This is my first post for the Jane Austen Review
Challenge hosted by Miss Bennet at Classic Ramblings.
For the most part my favorite Jane Austen film
tends be the one I last viewed (except, of course, in the case of it being an
Unforgivably Repulsive Version). However, this Persuasion is certainly in my
top three favorites. Possibly even the very first, excepting the S&S '95/'08
(I always count those as one film :) ). So now that we have that important
disclaimer written concerning my view on this film, we will proceed forth to
Though this Persuasion does take a few liberties
with the story I think it stays very faithful to the tone of Miss Austen's
work. And as for the little bits that the filmmakers add, I think they
transcribe some of those feelings that are only told of in the novel–as well as
being the type of “story moments” that make you grip the sides of your chair
with excitement at either the sweetness or the tension of the scene. And that
brings me to another reason why I love this film–it is simply so poignant.
While all the costumes and scenery are very well done, they never detract from
the story and it is the characters faces and personalities for which you
remember the movie, though, to be sure, it is of great assistance that the
characters are excellent.
The Characters: IMHO Sally Hawkins is the perfect
Anne. She is not a stunning beauty, but I think the filmmakers made her less “pretty”
on purpose. One begins to notice her expressions and eyes so much more than one
might. Anne's looks are not meant to be her strong point, instead it is her
character, her gentle ways, and the actions she performs that set her apart.
And besides, my sister Heidi and I think that her beauty really does become
more apparent on each viewing.
Rupert Penry-Jones is flawless as Captain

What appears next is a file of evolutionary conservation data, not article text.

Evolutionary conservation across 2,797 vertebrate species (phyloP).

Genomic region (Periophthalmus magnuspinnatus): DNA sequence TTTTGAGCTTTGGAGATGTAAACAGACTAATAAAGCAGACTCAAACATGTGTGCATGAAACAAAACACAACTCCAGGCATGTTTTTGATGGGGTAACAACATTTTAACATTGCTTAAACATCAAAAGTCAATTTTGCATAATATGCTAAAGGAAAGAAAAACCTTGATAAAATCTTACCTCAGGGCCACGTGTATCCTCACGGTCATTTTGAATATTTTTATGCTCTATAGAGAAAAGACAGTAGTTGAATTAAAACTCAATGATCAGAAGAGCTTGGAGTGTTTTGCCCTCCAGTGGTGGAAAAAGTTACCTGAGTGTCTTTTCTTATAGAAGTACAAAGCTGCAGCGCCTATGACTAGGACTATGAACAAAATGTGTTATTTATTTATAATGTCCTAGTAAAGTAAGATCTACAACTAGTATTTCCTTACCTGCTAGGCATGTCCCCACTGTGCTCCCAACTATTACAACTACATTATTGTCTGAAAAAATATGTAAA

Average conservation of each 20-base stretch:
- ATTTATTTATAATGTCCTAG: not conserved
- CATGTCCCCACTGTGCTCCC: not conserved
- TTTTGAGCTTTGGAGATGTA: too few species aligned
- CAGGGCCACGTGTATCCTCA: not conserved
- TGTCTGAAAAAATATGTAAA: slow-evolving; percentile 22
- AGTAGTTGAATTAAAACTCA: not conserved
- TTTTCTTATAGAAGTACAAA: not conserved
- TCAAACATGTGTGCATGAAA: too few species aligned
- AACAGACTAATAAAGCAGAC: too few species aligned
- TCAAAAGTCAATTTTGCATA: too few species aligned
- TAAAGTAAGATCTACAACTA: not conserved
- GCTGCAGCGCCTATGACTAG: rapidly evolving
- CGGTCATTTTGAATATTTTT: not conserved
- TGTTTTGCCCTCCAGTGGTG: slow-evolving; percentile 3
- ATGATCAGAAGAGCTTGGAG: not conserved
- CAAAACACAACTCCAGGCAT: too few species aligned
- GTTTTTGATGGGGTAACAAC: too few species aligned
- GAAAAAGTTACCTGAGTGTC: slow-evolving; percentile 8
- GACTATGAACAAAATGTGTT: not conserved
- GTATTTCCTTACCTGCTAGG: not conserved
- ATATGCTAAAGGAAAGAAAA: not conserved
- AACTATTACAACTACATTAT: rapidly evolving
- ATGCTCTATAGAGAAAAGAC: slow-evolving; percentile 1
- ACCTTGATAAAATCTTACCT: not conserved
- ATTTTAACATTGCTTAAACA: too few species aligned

Wentworth, in that his flaws are the flaws of Captain Wentworth and not that of
his own performance. He shows how
Captain Wentworth is hurt and angry, but how he can still not help but
care for Anne. I love how he tends to gravitate toward Anne–not as if he is the
Ghost of Resentful Suitor Past–but simply because, though quite unconscious of
it himself, he feels pleasure in being near her. Witness the scene where he picks her up after
she falls off the log...*happy sigh*...I love that scene. He is also of the
right age and appearance for Captain Wentworth.
All of the sub-characters are well done, however
my favorite is Captain Harville. In the book he is–for the most part–a very
minor character, but in this film you see more glimpses of his and Captain
Wentworth's friendship–which is really neat–and as he is “there” for multiple
characters, you get to see what an amazing man he is. :)
Altogether this is a simply beautiful movie and I
very highly recommend it!
the summer of 1685, Monmouth landed on the Dorset, declaring himself the
legitimate son of Charles II and claiming the throne. Duke's man or King's man?
Loyalties are divided as Monmouth rides through the West Country at the head of
his random – farmers armed with only scythes and pitchforks. And the young girl